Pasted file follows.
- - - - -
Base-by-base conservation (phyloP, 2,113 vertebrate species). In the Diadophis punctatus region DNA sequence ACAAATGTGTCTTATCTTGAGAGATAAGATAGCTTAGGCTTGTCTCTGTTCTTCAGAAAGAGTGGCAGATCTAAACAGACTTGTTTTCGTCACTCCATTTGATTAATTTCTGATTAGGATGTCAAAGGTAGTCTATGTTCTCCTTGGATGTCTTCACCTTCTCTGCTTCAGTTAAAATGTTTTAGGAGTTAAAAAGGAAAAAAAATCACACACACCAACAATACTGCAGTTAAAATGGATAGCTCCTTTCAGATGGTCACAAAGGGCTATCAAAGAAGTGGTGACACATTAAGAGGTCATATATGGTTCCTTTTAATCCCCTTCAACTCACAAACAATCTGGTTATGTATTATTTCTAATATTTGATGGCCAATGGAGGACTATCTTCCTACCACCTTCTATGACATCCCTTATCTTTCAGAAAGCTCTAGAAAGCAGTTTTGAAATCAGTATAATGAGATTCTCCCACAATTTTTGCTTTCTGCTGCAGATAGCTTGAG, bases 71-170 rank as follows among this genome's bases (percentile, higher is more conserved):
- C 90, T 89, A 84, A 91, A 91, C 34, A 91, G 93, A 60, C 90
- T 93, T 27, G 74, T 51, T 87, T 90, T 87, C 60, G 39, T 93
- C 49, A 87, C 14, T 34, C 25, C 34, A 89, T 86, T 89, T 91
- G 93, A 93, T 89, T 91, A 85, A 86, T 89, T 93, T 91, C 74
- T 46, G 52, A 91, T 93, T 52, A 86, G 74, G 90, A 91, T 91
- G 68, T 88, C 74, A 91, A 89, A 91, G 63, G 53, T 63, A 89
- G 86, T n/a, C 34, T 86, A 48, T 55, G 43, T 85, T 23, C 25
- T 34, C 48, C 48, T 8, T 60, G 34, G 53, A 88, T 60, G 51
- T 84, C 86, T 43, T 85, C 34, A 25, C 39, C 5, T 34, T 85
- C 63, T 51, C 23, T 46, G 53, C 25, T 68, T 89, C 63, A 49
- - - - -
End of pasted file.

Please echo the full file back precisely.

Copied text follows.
Base-by-base conservation (phyloP, 2,113 vertebrate species). In the Diadophis punctatus region DNA sequence ACAAATGTGTCTTATCTTGAGAGATAAGATAGCTTAGGCTTGTCTCTGTTCTTCAGAAAGAGTGGCAGATCTAAACAGACTTGTTTTCGTCACTCCATTTGATTAATTTCTGATTAGGATGTCAAAGGTAGTCTATGTTCTCCTTGGATGTCTTCACCTTCTCTGCTTCAGTTAAAATGTTTTAGGAGTTAAAAAGGAAAAAAAATCACACACACCAACAATACTGCAGTTAAAATGGATAGCTCCTTTCAGATGGTCACAAAGGGCTATCAAAGAAGTGGTGACACATTAAGAGGTCATATATGGTTCCTTTTAATCCCCTTCAACTCACAAACAATCTGGTTATGTATTATTTCTAATATTTGATGGCCAATGGAGGACTATCTTCCTACCACCTTCTATGACATCCCTTATCTTTCAGAAAGCTCTAGAAAGCAGTTTTGAAATCAGTATAATGAGATTCTCCCACAATTTTTGCTTTCTGCTGCAGATAGCTTGAG, bases 71-170 rank as follows among this genome's bases (percentile, higher is more conserved):
- C 90, T 89, A 84, A 91, A 91, C 34, A 91, G 93, A 60, C 90
- T 93, T 27, G 74, T 51, T 87, T 90, T 87, C 60, G 39, T 93
- C 49, A 87, C 14, T 34, C 25, C 34, A 89, T 86, T 89, T 91
- G 93, A 93, T 89, T 91, A 85, A 86, T 89, T 93, T 91, C 74
- T 46, G 52, A 91, T 93, T 52, A 86, G 74, G 90, A 91, T 91
- G 68, T 88, C 74, A 91, A 89, A 91, G 63, G 53, T 63, A 89
- G 86, T n/a, C 34, T 86, A 48, T 55, G 43, T 85, T 23, C 25
- T 34, C 48, C 48, T 8, T 60, G 34, G 53, A 88, T 60, G 51
- T 84, C 86, T 43, T 85, C 34, A 25, C 39, C 5, T 34, T 85
- C 63, T 51, C 23, T 46, G 53, C 25, T 68, T 89, C 63, A 49